The Tariff Act’s anti-dumping provision derives from similar terms in the Anti-Dumping Act, 1921, 42 Stat. 11, which were adopted to “protec[t] our industries and labour against a now common species of commercial warfare of dumping goods on our markets at less than cost or home value if necessary until our industries are destroyed ....” H. R. Rep. No. 1, 67th Cong., 1st Sess., p. 23 (1921).
Following the USEC charges, the Commerce Department opened an investigation into the practices of respondents, a French enricher, Eurodif, S.A., its owner, Compagnie Général des Matires Nucléaires (now AREVA NC), its U.S. subsidiary, COGEMA (now AREVA NC, Inc.), and United States utilities that consume LEU (Eurodif collectively). Eurodif conceded that EUP contracts were for the sale of LEU, but argued that SWU contracts involved only the sale of uranium enrichment services, and were therefore outside the scope of §1673. LEU From France, 66 Fed. Reg. 65882–65883.
In its final determination, the Commerce Department concluded that LEU from France, including LEU acquired under SWU contracts, was being sold, or likely to be sold, in the United States at less than fair value Id., at 65878. In deciding that SWU contracts are for a sale of LEU, not enrichment services, the Department stressed several features of the transactions.
First, because the enrichment process accounts for approximately 60 percent of the value of LEU and works a “substantial transformation” on uranium feedstock, id., at 65881, enrichment creates “the essential character” of LEU, id., at 65884.
Second, “enrichers not only have complete control over the enrichment process, but in fact control the level of usage of the natural uranium provided.” Ibid.
Third, the utilities themselves take no part in the manufacture of LEU and are the sole purchasers of the product. Ibid.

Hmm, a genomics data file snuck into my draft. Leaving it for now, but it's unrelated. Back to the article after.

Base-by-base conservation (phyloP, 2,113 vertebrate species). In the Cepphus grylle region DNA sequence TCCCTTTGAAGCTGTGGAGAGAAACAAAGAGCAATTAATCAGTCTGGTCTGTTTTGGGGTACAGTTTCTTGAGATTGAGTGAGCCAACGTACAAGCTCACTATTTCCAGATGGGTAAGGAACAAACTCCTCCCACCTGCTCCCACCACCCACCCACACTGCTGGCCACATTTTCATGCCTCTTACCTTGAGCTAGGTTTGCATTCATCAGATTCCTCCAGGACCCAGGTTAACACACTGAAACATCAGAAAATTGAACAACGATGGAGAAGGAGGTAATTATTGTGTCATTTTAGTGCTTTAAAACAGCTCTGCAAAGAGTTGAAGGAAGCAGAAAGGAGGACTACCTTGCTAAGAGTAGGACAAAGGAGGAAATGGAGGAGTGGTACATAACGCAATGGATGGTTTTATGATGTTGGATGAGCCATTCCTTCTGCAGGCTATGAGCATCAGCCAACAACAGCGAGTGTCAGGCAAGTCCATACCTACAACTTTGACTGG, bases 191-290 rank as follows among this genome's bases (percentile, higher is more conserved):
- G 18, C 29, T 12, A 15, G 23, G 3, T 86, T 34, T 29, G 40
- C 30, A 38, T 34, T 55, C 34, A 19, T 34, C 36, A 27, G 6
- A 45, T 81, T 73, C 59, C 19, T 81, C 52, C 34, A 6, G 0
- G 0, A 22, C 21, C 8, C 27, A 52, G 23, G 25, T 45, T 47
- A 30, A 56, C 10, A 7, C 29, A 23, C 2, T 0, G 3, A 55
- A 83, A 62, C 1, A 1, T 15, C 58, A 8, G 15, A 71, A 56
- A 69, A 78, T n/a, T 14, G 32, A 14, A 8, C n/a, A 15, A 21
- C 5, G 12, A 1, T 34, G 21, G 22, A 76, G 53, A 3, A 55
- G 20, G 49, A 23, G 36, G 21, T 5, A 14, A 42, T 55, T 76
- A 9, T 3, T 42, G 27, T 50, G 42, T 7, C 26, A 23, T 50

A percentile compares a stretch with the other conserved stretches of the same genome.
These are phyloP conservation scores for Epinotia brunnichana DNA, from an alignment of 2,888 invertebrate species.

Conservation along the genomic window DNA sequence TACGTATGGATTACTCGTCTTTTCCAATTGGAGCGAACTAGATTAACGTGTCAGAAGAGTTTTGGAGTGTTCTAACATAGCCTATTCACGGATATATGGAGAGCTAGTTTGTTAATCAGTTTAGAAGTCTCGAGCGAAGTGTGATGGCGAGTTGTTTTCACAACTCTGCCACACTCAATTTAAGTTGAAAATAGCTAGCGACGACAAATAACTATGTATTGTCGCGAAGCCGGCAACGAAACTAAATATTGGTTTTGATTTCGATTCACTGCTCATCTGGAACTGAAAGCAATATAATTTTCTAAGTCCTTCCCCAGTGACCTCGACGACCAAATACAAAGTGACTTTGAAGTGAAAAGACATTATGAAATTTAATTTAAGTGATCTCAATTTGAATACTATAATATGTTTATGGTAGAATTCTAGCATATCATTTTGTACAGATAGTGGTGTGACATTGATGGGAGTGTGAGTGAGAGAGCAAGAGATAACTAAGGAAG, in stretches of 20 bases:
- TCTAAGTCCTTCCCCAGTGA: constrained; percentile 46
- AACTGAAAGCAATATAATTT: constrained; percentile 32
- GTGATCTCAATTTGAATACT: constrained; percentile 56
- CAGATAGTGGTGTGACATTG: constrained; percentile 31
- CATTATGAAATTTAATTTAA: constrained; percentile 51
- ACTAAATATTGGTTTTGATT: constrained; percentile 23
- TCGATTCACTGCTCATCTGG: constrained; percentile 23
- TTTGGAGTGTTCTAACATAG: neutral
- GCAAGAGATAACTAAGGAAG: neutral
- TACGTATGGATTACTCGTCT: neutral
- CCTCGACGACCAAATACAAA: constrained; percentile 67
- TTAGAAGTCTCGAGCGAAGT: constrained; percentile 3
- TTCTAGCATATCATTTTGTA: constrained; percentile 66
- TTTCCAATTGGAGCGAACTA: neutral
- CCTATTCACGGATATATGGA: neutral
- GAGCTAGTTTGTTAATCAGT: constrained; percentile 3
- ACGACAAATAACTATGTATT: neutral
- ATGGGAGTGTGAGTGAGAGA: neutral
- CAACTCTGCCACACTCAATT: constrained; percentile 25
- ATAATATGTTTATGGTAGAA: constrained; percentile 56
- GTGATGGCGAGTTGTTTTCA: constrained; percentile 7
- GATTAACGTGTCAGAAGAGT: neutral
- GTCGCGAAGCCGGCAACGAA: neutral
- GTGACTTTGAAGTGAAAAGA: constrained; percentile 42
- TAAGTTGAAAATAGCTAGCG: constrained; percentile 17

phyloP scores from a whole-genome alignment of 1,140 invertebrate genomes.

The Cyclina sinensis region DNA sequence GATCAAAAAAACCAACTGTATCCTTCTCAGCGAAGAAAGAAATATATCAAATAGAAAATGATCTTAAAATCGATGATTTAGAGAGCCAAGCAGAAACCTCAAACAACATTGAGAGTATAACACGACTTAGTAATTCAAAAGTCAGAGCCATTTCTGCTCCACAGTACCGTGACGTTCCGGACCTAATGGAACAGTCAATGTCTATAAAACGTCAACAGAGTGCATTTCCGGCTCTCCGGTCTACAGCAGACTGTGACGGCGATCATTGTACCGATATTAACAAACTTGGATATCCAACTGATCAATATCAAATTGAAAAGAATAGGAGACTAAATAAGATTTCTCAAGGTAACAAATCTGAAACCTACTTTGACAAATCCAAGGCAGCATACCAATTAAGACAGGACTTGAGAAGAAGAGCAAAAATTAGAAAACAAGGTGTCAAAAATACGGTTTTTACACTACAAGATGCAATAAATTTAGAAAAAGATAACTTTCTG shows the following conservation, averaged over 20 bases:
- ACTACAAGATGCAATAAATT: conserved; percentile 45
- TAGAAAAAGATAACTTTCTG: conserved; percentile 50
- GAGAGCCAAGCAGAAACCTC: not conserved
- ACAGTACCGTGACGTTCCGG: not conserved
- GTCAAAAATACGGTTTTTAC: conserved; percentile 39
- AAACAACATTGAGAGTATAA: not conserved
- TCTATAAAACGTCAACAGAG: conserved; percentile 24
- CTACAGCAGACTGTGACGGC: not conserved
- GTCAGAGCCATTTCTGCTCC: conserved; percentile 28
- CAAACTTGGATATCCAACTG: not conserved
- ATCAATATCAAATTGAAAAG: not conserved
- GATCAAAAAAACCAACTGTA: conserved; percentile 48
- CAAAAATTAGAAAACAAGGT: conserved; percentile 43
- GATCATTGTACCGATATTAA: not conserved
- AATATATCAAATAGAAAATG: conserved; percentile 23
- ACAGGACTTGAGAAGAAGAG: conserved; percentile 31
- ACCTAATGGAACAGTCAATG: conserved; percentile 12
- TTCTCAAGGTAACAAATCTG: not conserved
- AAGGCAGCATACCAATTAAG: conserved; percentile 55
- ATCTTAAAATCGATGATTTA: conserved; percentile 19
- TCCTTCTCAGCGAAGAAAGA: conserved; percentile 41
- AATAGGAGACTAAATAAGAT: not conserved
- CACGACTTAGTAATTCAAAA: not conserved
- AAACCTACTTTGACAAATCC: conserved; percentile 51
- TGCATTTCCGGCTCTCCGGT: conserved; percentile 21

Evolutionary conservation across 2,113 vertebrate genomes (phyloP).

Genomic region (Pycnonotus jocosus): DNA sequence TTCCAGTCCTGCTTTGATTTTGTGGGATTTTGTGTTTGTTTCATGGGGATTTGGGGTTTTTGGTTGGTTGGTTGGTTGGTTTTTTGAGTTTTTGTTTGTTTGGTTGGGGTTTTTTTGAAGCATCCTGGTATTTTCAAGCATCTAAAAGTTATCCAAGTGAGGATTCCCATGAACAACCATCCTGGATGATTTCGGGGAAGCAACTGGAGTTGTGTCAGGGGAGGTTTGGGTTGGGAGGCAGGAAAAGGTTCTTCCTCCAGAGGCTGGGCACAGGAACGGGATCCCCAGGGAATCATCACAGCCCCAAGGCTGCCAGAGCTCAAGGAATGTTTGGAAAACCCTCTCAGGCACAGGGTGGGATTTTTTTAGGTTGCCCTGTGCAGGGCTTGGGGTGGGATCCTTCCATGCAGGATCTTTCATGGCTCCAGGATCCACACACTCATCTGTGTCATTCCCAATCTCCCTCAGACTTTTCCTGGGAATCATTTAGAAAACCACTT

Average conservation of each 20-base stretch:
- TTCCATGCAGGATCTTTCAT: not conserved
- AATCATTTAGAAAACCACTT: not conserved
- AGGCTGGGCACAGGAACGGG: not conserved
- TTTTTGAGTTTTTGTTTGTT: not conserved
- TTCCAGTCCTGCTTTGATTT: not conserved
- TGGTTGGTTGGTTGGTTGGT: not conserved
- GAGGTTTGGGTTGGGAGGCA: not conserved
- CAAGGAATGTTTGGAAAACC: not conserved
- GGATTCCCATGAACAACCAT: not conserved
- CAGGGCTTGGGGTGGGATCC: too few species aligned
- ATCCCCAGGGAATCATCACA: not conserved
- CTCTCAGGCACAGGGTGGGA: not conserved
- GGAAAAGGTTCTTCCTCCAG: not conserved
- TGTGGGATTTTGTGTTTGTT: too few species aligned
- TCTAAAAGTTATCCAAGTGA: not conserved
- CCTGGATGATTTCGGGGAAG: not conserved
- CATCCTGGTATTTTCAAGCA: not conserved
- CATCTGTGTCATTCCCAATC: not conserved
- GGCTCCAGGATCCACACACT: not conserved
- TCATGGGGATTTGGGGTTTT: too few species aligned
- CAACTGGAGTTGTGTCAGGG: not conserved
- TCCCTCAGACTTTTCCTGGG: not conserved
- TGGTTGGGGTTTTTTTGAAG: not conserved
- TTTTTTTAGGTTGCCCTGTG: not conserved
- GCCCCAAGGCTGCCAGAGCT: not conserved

The Commerce Department also rejected the argument that LEU transferred pursuant to SWU contracts should not be considered “sold” in light of a “tolling” regulation then (but no longer) in effect. Ibid. The regulation stated that a “toller,” a subcontractor who sells processing services in, or material for incorporation into, subject merchandise, would not be considered a manufacturer or producer “where the toller or subcontractor does not acquire ownership, and does not control the relevant sale, of the subject merchandise.” 19 CFR §351.401(h) (2000) (withdrawn in Import Administration, Withdrawal of Regulations Governing the Treatment of Subcontractors, (“Tolling” Operations), 73Fed. Reg. 16517 (2008) (hereinafter Tolling Operations)). This regulation, the Commerce Department explained, was intended to apply in situations where a good is first sold by a manufacturer and then resold by an exporter or reseller. LEU from France, 66 Fed. Reg. 65880. The regulation provides that in such a situation the second sale should be used to calculate the U.S. price and normal value of the manufactured good; however, the Commerce Department concluded, the regulation was not meant to preclude anti-dumping duties where a manufacturer makes the only relevant sale that can be used to establish U.S. price and normal value. Ibid.; id., at 65884–65885.